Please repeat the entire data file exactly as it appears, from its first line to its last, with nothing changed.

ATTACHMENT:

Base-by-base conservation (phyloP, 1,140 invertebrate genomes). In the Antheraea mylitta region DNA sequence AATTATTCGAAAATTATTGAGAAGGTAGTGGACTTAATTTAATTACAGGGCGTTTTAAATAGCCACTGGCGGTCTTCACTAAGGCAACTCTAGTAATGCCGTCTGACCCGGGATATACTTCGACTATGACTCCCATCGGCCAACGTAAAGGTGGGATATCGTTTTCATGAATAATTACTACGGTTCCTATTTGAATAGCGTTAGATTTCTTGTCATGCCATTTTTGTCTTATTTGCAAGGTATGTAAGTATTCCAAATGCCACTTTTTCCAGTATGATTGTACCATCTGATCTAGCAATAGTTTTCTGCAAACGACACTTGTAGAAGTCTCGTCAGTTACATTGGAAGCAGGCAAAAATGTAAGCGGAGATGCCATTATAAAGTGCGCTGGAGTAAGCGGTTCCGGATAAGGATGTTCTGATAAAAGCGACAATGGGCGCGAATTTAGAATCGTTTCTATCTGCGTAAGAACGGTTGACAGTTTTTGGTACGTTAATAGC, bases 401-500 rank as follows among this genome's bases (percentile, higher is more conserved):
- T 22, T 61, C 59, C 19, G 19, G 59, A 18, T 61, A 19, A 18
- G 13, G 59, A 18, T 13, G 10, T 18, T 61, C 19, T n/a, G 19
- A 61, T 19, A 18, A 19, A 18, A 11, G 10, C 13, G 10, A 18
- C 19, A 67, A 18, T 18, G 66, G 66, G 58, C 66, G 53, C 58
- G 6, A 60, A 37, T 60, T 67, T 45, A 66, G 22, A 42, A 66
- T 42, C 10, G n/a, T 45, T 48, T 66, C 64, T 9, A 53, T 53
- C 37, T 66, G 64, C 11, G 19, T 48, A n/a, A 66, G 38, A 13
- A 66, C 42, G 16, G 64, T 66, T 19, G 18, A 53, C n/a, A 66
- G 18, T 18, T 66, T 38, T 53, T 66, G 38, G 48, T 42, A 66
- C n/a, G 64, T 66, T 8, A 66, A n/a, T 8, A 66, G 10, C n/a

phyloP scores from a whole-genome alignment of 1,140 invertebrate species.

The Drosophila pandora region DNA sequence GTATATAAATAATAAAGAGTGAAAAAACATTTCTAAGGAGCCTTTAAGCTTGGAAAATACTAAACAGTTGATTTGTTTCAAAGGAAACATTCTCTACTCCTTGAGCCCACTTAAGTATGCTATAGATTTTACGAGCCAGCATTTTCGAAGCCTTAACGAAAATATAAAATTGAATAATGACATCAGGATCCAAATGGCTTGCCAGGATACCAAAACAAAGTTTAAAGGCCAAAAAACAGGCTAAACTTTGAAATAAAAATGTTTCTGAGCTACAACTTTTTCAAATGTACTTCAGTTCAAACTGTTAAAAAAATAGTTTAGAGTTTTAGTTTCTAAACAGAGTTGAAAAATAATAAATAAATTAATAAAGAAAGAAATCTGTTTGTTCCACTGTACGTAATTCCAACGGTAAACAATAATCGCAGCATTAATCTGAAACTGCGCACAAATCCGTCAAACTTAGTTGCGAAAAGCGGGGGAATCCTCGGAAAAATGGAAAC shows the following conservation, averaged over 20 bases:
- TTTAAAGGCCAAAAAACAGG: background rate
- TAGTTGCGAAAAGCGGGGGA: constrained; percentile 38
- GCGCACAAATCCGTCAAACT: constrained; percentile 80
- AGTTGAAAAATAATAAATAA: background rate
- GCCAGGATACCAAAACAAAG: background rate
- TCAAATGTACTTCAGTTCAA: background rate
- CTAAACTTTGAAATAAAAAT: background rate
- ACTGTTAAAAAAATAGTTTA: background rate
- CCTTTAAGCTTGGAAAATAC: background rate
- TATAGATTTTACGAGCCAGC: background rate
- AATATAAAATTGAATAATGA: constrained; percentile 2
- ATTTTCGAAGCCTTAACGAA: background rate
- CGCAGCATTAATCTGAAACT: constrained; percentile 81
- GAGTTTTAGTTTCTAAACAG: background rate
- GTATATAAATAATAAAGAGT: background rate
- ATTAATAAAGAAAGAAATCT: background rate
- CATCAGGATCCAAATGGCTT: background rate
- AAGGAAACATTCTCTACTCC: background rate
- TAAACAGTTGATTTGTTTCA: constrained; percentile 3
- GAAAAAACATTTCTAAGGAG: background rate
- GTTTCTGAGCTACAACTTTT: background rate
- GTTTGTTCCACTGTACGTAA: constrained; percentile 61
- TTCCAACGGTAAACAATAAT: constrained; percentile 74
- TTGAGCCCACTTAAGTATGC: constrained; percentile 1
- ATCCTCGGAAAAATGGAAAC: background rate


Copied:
Base-by-base conservation (phyloP, 1,140 invertebrate genomes). In the Antheraea mylitta region DNA sequence AATTATTCGAAAATTATTGAGAAGGTAGTGGACTTAATTTAATTACAGGGCGTTTTAAATAGCCACTGGCGGTCTTCACTAAGGCAACTCTAGTAATGCCGTCTGACCCGGGATATACTTCGACTATGACTCCCATCGGCCAACGTAAAGGTGGGATATCGTTTTCATGAATAATTACTACGGTTCCTATTTGAATAGCGTTAGATTTCTTGTCATGCCATTTTTGTCTTATTTGCAAGGTATGTAAGTATTCCAAATGCCACTTTTTCCAGTATGATTGTACCATCTGATCTAGCAATAGTTTTCTGCAAACGACACTTGTAGAAGTCTCGTCAGTTACATTGGAAGCAGGCAAAAATGTAAGCGGAGATGCCATTATAAAGTGCGCTGGAGTAAGCGGTTCCGGATAAGGATGTTCTGATAAAAGCGACAATGGGCGCGAATTTAGAATCGTTTCTATCTGCGTAAGAACGGTTGACAGTTTTTGGTACGTTAATAGC, bases 401-500 rank as follows among this genome's bases (percentile, higher is more conserved):
- T 22, T 61, C 59, C 19, G 19, G 59, A 18, T 61, A 19, A 18
- G 13, G 59, A 18, T 13, G 10, T 18, T 61, C 19, T n/a, G 19
- A 61, T 19, A 18, A 19, A 18, A 11, G 10, C 13, G 10, A 18
- C 19, A 67, A 18, T 18, G 66, G 66, G 58, C 66, G 53, C 58
- G 6, A 60, A 37, T 60, T 67, T 45, A 66, G 22, A 42, A 66
- T 42, C 10, G n/a, T 45, T 48, T 66, C 64, T 9, A 53, T 53
- C 37, T 66, G 64, C 11, G 19, T 48, A n/a, A 66, G 38, A 13
- A 66, C 42, G 16, G 64, T 66, T 19, G 18, A 53, C n/a, A 66
- G 18, T 18, T 66, T 38, T 53, T 66, G 38, G 48, T 42, A 66
- C n/a, G 64, T 66, T 8, A 66, A n/a, T 8, A 66, G 10, C n/a

phyloP scores from a whole-genome alignment of 1,140 invertebrate species.

The Drosophila pandora region DNA sequence GTATATAAATAATAAAGAGTGAAAAAACATTTCTAAGGAGCCTTTAAGCTTGGAAAATACTAAACAGTTGATTTGTTTCAAAGGAAACATTCTCTACTCCTTGAGCCCACTTAAGTATGCTATAGATTTTACGAGCCAGCATTTTCGAAGCCTTAACGAAAATATAAAATTGAATAATGACATCAGGATCCAAATGGCTTGCCAGGATACCAAAACAAAGTTTAAAGGCCAAAAAACAGGCTAAACTTTGAAATAAAAATGTTTCTGAGCTACAACTTTTTCAAATGTACTTCAGTTCAAACTGTTAAAAAAATAGTTTAGAGTTTTAGTTTCTAAACAGAGTTGAAAAATAATAAATAAATTAATAAAGAAAGAAATCTGTTTGTTCCACTGTACGTAATTCCAACGGTAAACAATAATCGCAGCATTAATCTGAAACTGCGCACAAATCCGTCAAACTTAGTTGCGAAAAGCGGGGGAATCCTCGGAAAAATGGAAAC shows the following conservation, averaged over 20 bases:
- TTTAAAGGCCAAAAAACAGG: background rate
- TAGTTGCGAAAAGCGGGGGA: constrained; percentile 38
- GCGCACAAATCCGTCAAACT: constrained; percentile 80
- AGTTGAAAAATAATAAATAA: background rate
- GCCAGGATACCAAAACAAAG: background rate
- TCAAATGTACTTCAGTTCAA: background rate
- CTAAACTTTGAAATAAAAAT: background rate
- ACTGTTAAAAAAATAGTTTA: background rate
- CCTTTAAGCTTGGAAAATAC: background rate
- TATAGATTTTACGAGCCAGC: background rate
- AATATAAAATTGAATAATGA: constrained; percentile 2
- ATTTTCGAAGCCTTAACGAA: background rate
- CGCAGCATTAATCTGAAACT: constrained; percentile 81
- GAGTTTTAGTTTCTAAACAG: background rate
- GTATATAAATAATAAAGAGT: background rate
- ATTAATAAAGAAAGAAATCT: background rate
- CATCAGGATCCAAATGGCTT: background rate
- AAGGAAACATTCTCTACTCC: background rate
- TAAACAGTTGATTTGTTTCA: constrained; percentile 3
- GAAAAAACATTTCTAAGGAG: background rate
- GTTTCTGAGCTACAACTTTT: background rate
- GTTTGTTCCACTGTACGTAA: constrained; percentile 61
- TTCCAACGGTAAACAATAAT: constrained; percentile 74
- TTGAGCCCACTTAAGTATGC: constrained; percentile 1
- ATCCTCGGAAAAATGGAAAC: background rate